By Jason Grumet President Barack Obama declared in a recent interview that he supported “the elimination of the routine use of the filibuster,” and went on to assert that “the filibuster in this modern age probably just torques it too far in the direction of a majority party not being able to govern effectively and move forward its platform.” The comments were surprising, given his own party is presently using the filibuster to block legislation that would undo the president’s own executive actions on immigration.
Shortly thereafter, Sen. Ted Cruz, a Texas Republican, took to the microphones to contradict calls to eliminate the filibuster by several conservative House allies who are frustrated by the Senate’s inability to join their chamber in blocking the president’s executive actions on immigration. “I think the Senate rules wisely protect the minority,” Cruz said, according to news accounts. “The answer is not to change the Senate rules. The answer is for Senate Democrats not to be obstructionist.” Is a Senate filibuster a malicious barrier to legislative progress or an essential tool to ensure all voices are heard in formulating public policy? The answer is both — though legislators’ views are usually shaped by whether they find themselves in the majority or the minority.
Obama and Cruz are both right in opposing calls to eliminate the filibuster altogether. Though these may be cathartic, they would not prove effective. The Senate is a house of glass built on a pile of stones, and the filibuster is just one stone. There are numerous other procedural opportunities for an aggrieved minority party to thwart the majority agenda. We don’t need lawmakers to stop filibustering; we need them to begin collaborating. Simply taking away an enemy’s weapons rarely leads to lasting peace.
The president did not spell out what he meant by the key phrase “elimination of the routine use” of the filibuster and Cruz did not define how his Democratic colleagues should cease being “obstructionist,” but there are several ideas that are commonly proposed when it comes to preserving a constructive role for the filibuster. One approach is to prevent use of the filibuster on procedural hurdles that must be overcome before a bill can be substantively debated.
The other commonly discussed idea is to require members to conduct a “talking filibuster.” The image of a filibuster is often a senator standing in the well of the Senate, like Jimmy Stewart in "Mr. Smith Goes to Washington," and talking nonstop to literally prevent the legislation from advancing. In recent years, the prevalence of filibusters rendered these heroics too inconvenient and time consuming, resulting in a sanitized process in which parties can block legislation without “holding the floor.” The Senate should make filibusters inconvenient once again. If senators were required to sleep on cots waiting for a colleague to finally run out of steam, the use of this procedural tool would surely diminish. It is worth noting that in 2013, Cruz held the floor for several hours expressing his opposition to the Affordable Care Act. While technically not a filibuster, the senator’s remarks included a dramatic bedtime reading of "Green Eggs and Ham" to his young children who were apparently up watching C-SPAN.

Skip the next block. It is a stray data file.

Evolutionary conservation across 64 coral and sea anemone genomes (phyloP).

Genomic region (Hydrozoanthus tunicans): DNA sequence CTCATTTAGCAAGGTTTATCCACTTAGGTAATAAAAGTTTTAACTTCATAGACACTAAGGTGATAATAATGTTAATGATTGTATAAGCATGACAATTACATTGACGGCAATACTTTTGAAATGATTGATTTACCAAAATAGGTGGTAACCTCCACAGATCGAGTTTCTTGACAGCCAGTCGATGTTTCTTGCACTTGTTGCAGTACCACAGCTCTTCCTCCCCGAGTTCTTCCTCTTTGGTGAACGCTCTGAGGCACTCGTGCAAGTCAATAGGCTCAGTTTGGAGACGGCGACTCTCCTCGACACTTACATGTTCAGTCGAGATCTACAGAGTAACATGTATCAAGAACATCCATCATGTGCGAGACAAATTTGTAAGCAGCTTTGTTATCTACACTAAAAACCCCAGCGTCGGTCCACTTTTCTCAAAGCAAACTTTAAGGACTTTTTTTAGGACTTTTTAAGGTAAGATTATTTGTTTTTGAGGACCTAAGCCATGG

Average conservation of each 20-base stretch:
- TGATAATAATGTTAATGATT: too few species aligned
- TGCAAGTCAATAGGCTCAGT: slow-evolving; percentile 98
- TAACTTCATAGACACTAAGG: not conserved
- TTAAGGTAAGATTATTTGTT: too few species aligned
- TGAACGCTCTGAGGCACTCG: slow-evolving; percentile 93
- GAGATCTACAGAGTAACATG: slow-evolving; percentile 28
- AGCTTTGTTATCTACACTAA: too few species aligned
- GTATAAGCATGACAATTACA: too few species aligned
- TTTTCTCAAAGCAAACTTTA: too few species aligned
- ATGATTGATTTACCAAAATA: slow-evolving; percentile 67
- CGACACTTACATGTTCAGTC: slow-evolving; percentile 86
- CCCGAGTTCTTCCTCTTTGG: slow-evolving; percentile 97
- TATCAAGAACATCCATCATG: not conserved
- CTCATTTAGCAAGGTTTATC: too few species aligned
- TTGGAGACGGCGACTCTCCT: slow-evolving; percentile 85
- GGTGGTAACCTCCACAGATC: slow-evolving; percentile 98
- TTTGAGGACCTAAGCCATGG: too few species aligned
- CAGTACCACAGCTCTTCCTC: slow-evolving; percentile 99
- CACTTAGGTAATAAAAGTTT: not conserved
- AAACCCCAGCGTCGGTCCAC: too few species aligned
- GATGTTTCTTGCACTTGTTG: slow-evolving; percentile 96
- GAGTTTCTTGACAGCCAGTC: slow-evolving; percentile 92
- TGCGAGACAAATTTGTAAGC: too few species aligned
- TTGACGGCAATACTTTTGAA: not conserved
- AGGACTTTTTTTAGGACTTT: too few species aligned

The resolution of the current battle on the legislation to fund the Department of Homeland Security, which includes the contentious immigration provisions, could have a lasting effect on congressional productivity. Despite harsh differences, the 114th Congress is actually off to a pretty good start. Senate Majority Leader Mitch McConnell is largely making good on his commitment to restore the Senate’s deliberative process and allow Democrats to bring forth amendments even if it requires lawmakers to spend more time in Washington and forces his members to take the occasional “tough vote.” In the first month in session, the Senate debated and voted on far more amendments than were considered in all of 2014. The president’s decision to seek an Authorization for the Use of Military Force will spark an intense debate and stray outside the lines of tribal party orthodoxy by allowing members to speak their minds and vote their conscience. Taken together, these could be green shoots of democracy starting to peek through the past season of barren legislative accomplishments.
If Obama and Cruz can take a stand on the filibuster that defies the immediate interests of their respective parties, cautious optimism for a more productive congress is not out of order.
Jason Grumet is the author of the recently released book, "City of Rivals: Restoring the Glorious Mess of American Democracy" and President of the Bipartisan Policy Center, a nonprofit think tank. Want More Stories Like This? Subscribe to our Thought Leaders Newsletter. The 114th: CQ Roll Call's Guide to the New Congress Get breaking news alerts and more from Roll Call in your inbox or on your iPhone.